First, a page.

There’s no time like the present to get your systems up to date and upgrade to Microsoft’s shiny new Windows 10. If you don’t, you’ll be leaving your business exposed and open to huge risks running previous systems. On January 14th 2020, Windows will be ‘flicking the switch’ on Windows 7, ending Microsoft’s biggest Operating System on the market, lasting over an 11-year period. Windows Server 2008 will also be ending on this date.
If you’re still using Windows 7, you’re not alone, but the stats below highlight areas for concern. You could be left with a large bill if you upgrade later rather than sooner when Windows 7 no longer receives support. It could also result in cyber security problems.
If you would like support with upgrading your systems speak to our specialist IT team on 0161 476 8276 or email firstname.lastname@example.org.
Let’s take a look at some stats and the history of Windows 7 and what the future is likely to hold for Windows 10. Gain a clear picture of why it’s worth the time and money to upgrade…
40.3% - of all PC’s in the world are still using Windows 7.
45.9% - of the market use Windows 7.
43% - of Microsoft PC’s are running Windows 10.
October 22nd 2009
Windows 7 first came into existence on July 22nd 2009, it was first released to manufacturing however it was on October 22nd 2009 it became generally available, less than 3 years after the release of Window’s Vista. Windows Server 2008 was released at the same time. Vista was criticised for its performance issues and compatibility with Windows XP computers (which even led to a class action lawsuit!) Such were the issues with Windows Vista, only six months after its public release reports were beginning to appear of the next version of Windows which turned out to be Windows 7.
March 18th 2010
Windows 7 Service Pack 1 was announced on this date and the final version was released on February 22nd 2011. It improved security by adding additional identification fields such as E-mail ID. It also got rid of bugs lurking in the new operating system mainly a HDMI audio bug and printing XPS documents. Microsoft reported that the BrowserChoice.eu feature (a website offering internet users alternative choices to Internet Explorer) was still available, however for 14 months, it was not! This caused Microsoft more trouble with a whopping €561 million fine from the European Commission.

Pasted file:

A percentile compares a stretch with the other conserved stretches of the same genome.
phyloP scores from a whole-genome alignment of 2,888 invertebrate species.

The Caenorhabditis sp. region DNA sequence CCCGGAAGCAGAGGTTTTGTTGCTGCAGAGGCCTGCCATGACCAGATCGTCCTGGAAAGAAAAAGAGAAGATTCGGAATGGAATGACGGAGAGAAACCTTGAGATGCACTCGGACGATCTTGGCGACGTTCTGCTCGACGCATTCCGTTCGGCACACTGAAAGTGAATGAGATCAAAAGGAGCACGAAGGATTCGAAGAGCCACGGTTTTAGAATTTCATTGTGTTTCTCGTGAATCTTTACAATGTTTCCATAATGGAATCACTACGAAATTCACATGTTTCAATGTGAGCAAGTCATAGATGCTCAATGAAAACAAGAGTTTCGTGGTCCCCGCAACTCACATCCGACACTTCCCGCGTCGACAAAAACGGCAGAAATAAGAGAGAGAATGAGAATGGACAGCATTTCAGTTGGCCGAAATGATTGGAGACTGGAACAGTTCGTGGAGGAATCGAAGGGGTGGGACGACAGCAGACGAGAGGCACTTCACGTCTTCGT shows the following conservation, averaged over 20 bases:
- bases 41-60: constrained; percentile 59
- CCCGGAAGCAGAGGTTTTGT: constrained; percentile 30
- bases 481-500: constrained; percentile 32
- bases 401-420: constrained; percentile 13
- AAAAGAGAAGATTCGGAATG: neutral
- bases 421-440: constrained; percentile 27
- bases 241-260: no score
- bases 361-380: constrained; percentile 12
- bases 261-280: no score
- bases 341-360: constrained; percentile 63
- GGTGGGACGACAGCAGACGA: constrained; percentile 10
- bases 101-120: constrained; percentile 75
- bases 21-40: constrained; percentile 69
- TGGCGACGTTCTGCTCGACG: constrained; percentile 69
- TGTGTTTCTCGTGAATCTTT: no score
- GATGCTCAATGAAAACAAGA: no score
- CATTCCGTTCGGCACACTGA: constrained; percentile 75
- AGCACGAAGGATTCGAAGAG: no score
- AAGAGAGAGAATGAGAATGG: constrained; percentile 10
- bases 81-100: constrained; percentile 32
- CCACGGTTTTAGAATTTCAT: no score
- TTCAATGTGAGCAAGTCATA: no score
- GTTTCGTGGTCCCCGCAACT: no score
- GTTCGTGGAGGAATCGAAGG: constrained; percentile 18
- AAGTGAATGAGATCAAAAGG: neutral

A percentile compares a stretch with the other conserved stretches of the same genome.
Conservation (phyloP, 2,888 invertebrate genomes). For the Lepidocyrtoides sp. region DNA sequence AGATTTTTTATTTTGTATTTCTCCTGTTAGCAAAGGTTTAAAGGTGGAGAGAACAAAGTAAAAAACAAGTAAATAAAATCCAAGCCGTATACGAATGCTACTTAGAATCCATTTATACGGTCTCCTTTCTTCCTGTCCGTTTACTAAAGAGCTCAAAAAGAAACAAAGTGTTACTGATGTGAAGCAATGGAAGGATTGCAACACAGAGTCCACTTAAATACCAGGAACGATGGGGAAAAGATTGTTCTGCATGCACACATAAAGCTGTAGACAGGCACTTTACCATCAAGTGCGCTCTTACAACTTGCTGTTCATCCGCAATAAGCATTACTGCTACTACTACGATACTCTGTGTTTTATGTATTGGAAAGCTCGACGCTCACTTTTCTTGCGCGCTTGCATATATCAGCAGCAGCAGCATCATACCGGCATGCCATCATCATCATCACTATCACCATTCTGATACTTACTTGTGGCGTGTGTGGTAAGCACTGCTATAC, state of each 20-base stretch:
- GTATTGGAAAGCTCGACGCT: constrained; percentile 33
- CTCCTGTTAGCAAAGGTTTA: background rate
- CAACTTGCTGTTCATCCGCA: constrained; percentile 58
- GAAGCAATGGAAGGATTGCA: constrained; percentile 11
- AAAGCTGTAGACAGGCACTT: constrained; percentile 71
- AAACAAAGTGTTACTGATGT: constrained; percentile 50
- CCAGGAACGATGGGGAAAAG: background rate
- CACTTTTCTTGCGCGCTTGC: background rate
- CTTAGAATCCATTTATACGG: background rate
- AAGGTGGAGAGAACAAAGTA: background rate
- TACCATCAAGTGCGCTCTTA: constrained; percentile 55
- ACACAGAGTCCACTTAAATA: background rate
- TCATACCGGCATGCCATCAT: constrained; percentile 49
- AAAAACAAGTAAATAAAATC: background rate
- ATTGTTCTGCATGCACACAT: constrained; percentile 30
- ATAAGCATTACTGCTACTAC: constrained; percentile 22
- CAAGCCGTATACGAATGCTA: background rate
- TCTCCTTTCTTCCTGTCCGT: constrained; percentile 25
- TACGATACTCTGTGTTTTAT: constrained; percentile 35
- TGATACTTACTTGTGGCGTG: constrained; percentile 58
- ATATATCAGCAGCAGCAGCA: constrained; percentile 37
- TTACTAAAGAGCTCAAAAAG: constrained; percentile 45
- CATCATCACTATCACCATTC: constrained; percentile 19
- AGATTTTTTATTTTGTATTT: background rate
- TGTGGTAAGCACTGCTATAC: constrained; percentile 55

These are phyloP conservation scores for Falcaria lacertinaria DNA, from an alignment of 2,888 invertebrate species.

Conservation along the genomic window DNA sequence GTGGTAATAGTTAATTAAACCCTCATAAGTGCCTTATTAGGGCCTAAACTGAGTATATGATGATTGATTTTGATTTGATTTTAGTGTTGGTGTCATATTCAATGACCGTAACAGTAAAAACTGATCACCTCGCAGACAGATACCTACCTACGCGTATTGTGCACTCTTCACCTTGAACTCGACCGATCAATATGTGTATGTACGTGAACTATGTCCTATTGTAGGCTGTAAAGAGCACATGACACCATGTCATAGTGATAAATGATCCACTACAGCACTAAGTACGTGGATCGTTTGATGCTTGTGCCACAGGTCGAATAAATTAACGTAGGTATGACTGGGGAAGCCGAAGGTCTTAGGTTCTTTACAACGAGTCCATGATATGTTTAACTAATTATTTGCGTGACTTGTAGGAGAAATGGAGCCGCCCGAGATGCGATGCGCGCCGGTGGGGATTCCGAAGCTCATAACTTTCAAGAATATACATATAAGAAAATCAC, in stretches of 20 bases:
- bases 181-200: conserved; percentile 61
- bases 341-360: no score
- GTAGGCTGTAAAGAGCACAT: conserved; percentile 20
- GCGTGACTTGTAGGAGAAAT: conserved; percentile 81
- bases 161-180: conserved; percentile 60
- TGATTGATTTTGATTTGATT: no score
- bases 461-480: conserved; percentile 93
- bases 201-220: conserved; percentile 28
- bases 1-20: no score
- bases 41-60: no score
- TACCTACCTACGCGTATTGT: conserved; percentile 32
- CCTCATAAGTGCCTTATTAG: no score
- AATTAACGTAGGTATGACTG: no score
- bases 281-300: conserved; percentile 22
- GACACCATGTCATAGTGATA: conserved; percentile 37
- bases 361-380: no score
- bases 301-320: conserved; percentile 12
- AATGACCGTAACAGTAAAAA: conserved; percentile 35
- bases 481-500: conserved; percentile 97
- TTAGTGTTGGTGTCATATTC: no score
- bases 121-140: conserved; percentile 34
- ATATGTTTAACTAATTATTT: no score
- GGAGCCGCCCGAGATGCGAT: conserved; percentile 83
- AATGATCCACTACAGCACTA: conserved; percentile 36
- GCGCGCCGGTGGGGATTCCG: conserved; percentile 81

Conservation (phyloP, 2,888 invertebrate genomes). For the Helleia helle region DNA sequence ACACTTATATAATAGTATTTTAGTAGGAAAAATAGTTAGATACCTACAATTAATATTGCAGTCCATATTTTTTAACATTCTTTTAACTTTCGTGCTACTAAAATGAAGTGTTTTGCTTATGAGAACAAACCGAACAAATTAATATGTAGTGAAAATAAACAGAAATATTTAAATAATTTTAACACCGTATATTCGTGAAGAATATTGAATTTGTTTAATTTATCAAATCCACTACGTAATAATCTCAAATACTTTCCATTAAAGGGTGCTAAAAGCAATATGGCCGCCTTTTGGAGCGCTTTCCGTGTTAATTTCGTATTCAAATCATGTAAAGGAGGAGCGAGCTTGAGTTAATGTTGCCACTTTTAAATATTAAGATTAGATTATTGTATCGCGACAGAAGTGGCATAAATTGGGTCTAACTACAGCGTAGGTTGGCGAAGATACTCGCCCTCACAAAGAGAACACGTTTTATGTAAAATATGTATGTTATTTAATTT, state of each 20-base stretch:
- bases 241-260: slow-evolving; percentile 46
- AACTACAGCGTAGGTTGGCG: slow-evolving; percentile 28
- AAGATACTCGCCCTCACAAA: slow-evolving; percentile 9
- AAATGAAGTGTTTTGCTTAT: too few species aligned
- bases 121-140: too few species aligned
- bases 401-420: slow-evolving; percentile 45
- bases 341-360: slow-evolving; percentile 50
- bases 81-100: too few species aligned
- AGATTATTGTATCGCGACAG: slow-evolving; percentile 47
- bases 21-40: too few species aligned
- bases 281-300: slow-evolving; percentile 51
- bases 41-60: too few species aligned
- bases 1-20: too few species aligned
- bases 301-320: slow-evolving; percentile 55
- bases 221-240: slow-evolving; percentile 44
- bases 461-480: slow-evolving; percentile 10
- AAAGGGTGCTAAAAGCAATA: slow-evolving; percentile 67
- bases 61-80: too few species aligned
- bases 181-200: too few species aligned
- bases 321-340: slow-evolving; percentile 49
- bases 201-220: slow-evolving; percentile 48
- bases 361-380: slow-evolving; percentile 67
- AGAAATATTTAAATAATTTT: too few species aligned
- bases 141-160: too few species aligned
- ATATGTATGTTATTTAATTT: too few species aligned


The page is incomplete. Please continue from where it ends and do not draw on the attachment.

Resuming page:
February 26th 2013
There was a platform update to Windows 7 which included software enhancements, further bug fixes and reduced user issues. This update also included Internet Explorer 10. Although a little later than some users would have liked, this version of Internet Explorer received great praise, in recent years IE7 & 8 had fallen behind browsers such as Mozilla Firefox and Google Chrome, IE 9 & 10 allowed Microsoft to catch up and then stand out on its own, with faster loading times and advanced privacy settings built in to IE10.
July 29th 2015
Windows 10 launches, Microsoft aimed to have Windows 10 installed on at least one billion devices in the 2/3 years following release.
Windows 10 usage increased and then plateaued, in November 2017 it was recorded as running on more than 600 million devices and has an estimated usage share of 32% on traditional PCs and 15% across all platforms including PC, mobile, tablet and console.
In 2018 Windows 10 became more popular than Windows 7 and thus the single most used Windows version overall.
A lot has happened in the last 10 years for Microsoft and its Operating Systems. Don’t delay in replacing your OS if you’re still running Windows 7. You might find yourself with cyber security problems and a large bill when Windows 7 no longer receives support and you’re forced to update.
Speak to our specialist IT team today on 0161 476 8276 or email email@example.com for support on upgrading from Windows 7 to Windows 10.
Learn more about how our IT experts can protect your business.
Posted 9th October 2018